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Busy mid-to-late summer for album releases September 23, 2013

Posted by Mike C. in Jazz, Media, Music, Personal.

Between July 30 and September 17, seven albums were released by my favorite contemporary jazz musicians.

Needless to say, I bought them all.  They vary in style, but were all satisfying.

In order of release date, they were:

  • Earl Klugh, HandPicked (July 30) – Mostly covers with a pair of original compositions, and a remake of “Cast Your Fate to the Wind,” which he first covered on Magic in Your Eyes (1978); duets with Bill Frisell, Jake Shimabukuro, and Vince Gill (who also sang one verse)
  • Chuck Loeb, Silhouette (August 13) – A series of tracks recorded with various bands backing up depending on the track; his wife, Carmen Cuesta, and their two daughters, Christina and Lizzy, are also featured
  • The Jeff Lorber Fusion, Hacienda (August 27) – The third album since the Fusion were reborn in 2010; surprisingly, the album lacks remakes of original Fusion songs, but it doesn’t matter because every song is a thrilling adventure; “King Kong,” a Frank Zappa cover, features violinist Jean-Luc Ponty, who originally covered the song on King Kong: Jean-Luc Ponty Plays the Music of Frank Zappa (1970)
  • Pieces Of A Dream, In The Moment (August 27) – Has the signature Pieces style that I know and love; guitarist Rohn Lawrence featured prominently
  • Jessy J, Second Chances (September 10) Features Jeff Lorber, Jimmy Haslip, Johnny Britt, and Norman Brown; album title and its title track refer to never giving up on the first try, if at first you don’t succeed, etc.; the running joke in my head is the album should technically be Fourth Chances, since it’s Jessy’s fourth album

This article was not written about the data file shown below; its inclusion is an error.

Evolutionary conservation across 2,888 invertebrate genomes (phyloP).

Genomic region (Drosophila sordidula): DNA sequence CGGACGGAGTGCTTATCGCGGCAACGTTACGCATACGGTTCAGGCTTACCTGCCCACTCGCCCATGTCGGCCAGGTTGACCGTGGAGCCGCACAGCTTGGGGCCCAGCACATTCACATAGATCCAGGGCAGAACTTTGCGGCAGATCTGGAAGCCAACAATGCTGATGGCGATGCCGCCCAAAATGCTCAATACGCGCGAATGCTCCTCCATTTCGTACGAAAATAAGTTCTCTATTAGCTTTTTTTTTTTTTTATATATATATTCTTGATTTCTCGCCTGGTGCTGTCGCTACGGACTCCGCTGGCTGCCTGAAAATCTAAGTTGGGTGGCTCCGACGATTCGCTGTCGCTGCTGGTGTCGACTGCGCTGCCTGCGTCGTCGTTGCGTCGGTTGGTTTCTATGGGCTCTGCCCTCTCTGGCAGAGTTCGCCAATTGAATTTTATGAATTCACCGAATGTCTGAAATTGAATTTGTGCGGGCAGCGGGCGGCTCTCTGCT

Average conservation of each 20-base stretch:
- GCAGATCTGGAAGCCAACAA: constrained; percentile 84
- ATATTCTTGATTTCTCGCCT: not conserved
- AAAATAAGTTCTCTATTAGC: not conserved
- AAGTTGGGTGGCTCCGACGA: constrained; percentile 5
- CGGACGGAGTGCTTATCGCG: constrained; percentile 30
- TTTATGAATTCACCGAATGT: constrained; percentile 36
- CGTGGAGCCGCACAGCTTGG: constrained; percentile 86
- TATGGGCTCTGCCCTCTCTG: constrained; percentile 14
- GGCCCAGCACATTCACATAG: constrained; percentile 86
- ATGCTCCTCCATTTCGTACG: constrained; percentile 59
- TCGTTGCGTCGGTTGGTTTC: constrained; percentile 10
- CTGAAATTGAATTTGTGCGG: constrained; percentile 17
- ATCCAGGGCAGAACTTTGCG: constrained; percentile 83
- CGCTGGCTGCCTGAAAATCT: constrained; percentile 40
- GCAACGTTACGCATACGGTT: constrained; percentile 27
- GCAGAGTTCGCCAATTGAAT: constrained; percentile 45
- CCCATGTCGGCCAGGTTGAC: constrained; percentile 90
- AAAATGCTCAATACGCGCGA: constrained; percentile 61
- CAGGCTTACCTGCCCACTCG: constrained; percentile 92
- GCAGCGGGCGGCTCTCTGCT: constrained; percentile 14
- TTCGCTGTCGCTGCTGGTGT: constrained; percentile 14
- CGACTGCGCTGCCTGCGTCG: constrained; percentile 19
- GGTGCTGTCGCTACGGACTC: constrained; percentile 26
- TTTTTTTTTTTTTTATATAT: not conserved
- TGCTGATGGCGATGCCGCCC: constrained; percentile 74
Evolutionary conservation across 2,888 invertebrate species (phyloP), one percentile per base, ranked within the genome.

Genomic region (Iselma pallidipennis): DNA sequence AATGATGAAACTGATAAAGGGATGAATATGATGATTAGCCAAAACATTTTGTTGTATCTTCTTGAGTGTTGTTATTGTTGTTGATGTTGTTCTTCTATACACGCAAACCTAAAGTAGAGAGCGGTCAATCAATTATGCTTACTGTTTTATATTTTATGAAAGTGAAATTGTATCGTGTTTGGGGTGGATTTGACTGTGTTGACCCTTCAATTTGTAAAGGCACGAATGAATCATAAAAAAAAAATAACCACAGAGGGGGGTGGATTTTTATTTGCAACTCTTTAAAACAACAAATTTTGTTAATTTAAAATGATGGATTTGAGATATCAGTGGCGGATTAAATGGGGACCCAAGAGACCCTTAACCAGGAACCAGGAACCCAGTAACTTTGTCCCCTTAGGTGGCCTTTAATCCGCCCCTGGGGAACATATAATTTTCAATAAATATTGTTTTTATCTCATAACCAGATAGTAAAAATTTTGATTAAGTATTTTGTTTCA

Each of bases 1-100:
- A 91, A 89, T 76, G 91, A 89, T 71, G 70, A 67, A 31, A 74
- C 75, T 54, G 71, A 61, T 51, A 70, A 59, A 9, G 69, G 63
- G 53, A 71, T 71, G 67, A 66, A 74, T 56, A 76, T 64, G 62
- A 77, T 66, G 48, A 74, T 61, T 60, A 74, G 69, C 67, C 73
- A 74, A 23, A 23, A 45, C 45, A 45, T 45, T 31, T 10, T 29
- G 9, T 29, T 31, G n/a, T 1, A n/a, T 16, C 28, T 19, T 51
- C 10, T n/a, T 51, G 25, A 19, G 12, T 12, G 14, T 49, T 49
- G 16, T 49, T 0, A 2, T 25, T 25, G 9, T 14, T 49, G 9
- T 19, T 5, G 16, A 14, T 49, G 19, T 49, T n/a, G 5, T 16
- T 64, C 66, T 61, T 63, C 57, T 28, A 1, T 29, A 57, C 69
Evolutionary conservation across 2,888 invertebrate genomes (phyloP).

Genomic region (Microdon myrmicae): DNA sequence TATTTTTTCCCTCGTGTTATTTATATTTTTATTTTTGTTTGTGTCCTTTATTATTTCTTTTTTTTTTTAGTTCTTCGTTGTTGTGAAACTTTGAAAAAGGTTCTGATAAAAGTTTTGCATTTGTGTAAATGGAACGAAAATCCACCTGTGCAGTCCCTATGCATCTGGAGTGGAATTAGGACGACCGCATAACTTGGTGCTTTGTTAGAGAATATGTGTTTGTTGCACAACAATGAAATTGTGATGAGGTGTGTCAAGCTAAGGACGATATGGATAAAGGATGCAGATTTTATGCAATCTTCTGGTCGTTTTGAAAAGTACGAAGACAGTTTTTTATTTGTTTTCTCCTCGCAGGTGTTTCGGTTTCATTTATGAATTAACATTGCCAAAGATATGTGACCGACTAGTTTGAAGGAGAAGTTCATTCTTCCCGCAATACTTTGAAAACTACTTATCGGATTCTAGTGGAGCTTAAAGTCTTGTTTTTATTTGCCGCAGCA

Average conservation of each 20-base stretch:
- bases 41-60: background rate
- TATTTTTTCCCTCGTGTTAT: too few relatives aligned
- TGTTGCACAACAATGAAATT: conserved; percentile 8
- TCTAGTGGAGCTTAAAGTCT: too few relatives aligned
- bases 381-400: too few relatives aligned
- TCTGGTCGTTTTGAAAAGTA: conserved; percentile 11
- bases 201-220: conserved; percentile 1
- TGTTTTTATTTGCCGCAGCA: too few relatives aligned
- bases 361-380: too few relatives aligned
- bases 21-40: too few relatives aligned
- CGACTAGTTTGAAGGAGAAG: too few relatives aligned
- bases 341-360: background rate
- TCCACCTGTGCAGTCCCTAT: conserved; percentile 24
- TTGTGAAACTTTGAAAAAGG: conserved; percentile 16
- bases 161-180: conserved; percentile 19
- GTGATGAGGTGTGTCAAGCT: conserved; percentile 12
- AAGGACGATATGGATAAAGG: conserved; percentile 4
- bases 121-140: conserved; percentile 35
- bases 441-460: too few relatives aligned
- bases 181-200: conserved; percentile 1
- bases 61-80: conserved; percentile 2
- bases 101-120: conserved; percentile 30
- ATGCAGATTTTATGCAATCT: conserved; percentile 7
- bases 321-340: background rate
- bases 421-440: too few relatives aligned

• Steve Cole, Pulse (September 17) – Collaborative effort with David Mann (co-producer, co-engineer, writer or co-writer, backing saxes and flute); “With You All the Way” is based in part on “All ‘n All,” David’s composition for Nelson Rangell on Far Away Day (2000)
  • Oli Silk, Razor Sharp Brit (September 17) – Features Elan Trotman, Chuck Loeb, and Paul Brown (no relation to Norman); I was amazed how Oli was able to write (and perform) in Chuck’s style on “The Prestige,” the song featuring him

Besides these magnificent seven, I also finally bought Quartette Humaine by Bob James and David Sanborn, their follow-up to Double Vision (1986).  It’s a straight-ahead, acoustic album, which initially drew me away when it was released in May, but I made the right decision in buying it last month.

Tomorrow, Spyro Gyra’s The Rhinebeck Sessions album comes out.  Based on the previews I heard on Amazon, I’m in for a treat with that one.



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